ISLAMABAD – With tears in her eyes, Nobel Peace laureate Malala Yousafzai on Thursday said that she could not believe she was back in Pakistan.
Speaking at a reception hosted in her honour by Prime Minister Shahid Khaqan Abbasi, Malala said that she spent six years abroad after the 2012 Taliban attack but always missed Pakistan.
Malala — who survived a Taliban assassination attempt and went on to win the Nobel Peace prize — returned to Pakistan earlier in the morning. She vowed to continue her campaign for girls’ education. Now 20, she lives in the United Kingdom and sh was flown to Birmingham for treatment after the 2012 attack.
An emotional Malala said that she was excited to be back in Pakistan. She appreciated the improvement in the security environment and called on the people to be united on issues such as education and healthcare.
She is visiting Pakistan for four days to highlight the work of her foundation and to create awareness of education for young girls. Officials did not confirm whether the activist would visit her hometown in Swat but festivities in her area indicated she might travel there.
Malala repeatedly wiped away her tears while recounting how much she had missed Pakistan since she flew abroad for her treatment and education.
“I still cannot believe this is happening. I have dreamed of this day for five years. All the time I was in cars and planes around the world, I used to tell myself that I am back home in Pakistan. And it was never true,” she said, as she sobbed.
She was received at Benazir Bhutto International Airport amid tight security. Television channels showed her with her parents in the airport before leaving in a convoy of nearly 15 vehicles.
Malala also met Oscar winner Sharmeen Obaid Chinoy. It is being speculated that Chinoy will make a movie on her life.
As news broke about Malala’s arrival, many Pakistanis welcomed her. The ruling Pakistan Muslim League-Nawaz, the Pakistan People’s Party and the Pakistan Tehreek-e-Insaf took to the social media to welcome her and pay tributes. There were some who criticized her as a ‘western agent’.
Malala said: “I am only 20-years-old but have seen much in my life. It was very difficult for me to leave the country after the attack. I would have never left Pakistan if it was in my control. I have always wanted to go Pakistan peacefully. The country’s future is the youth and we have to work for their education.”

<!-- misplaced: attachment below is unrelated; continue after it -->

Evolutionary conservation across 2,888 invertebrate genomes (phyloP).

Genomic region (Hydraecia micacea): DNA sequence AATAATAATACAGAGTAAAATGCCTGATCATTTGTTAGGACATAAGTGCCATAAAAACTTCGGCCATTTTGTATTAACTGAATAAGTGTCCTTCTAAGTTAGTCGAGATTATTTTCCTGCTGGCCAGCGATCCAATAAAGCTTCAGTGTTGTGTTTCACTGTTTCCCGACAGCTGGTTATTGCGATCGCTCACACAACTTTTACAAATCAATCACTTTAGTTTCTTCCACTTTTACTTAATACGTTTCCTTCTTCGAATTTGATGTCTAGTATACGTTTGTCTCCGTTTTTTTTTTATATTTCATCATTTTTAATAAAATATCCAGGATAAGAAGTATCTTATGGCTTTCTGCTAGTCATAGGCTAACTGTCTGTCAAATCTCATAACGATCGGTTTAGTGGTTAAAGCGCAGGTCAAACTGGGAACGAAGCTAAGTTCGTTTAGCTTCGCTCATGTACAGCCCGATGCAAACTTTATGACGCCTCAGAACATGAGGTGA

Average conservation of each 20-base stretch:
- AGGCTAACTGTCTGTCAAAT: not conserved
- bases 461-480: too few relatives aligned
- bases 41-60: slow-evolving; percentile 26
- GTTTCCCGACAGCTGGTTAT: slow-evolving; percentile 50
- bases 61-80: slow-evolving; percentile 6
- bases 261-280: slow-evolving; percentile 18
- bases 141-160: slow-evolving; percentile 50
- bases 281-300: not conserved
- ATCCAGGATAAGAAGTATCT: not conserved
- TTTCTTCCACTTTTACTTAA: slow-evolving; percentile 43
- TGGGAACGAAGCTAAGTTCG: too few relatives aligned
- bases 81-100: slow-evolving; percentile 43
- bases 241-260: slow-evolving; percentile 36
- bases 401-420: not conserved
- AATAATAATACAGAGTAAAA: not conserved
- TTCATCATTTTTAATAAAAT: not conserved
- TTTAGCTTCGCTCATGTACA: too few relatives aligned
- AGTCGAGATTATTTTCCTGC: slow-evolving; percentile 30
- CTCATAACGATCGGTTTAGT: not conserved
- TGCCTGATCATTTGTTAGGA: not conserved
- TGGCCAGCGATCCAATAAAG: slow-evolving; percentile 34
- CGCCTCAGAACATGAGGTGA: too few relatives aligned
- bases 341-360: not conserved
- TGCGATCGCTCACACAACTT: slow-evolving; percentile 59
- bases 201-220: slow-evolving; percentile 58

She maintained: “I am working for the education of children on an international level and wanted to do the same in Pakistan.”
The Nobel laureate said that extremism and terrorism in Swat had devastated the region after the Taliban took over, adding the future of Pakistan was now bright and the people were its biggest resource and asset.
“We need to invest in the education of the children in Pakistan. Malala Fund has already spent more than $ 6 million in Pakistan for the education of girls,” she said, referring to the non-profit group she co-founded with her father.
She expressed the hope that everyone in Pakistan would join hands for the betterment of the nation, adding that empowering women should top the agenda.
Prime Minister Abbasi paid rich tribute to the Nobel laureate. He expressed happiness over Malala’s return to her homeland. “Terrorism has been eliminated from Pakistan. Thousands of soldiers have sacrificed in the difficult war. Welcome home, Malala,” he said.
Earlier, Malala along with her father Ziauddin Yousafzai and the younger brother met with the prime minister at his office while State Minister for Information Marriyum Aurangzeb, Minister of State for Information Technology Anusha Rehman, Benazir Income Support Programme chairperson Marvi Memon and others were also present.
Malala vows to continue drive for girls’ education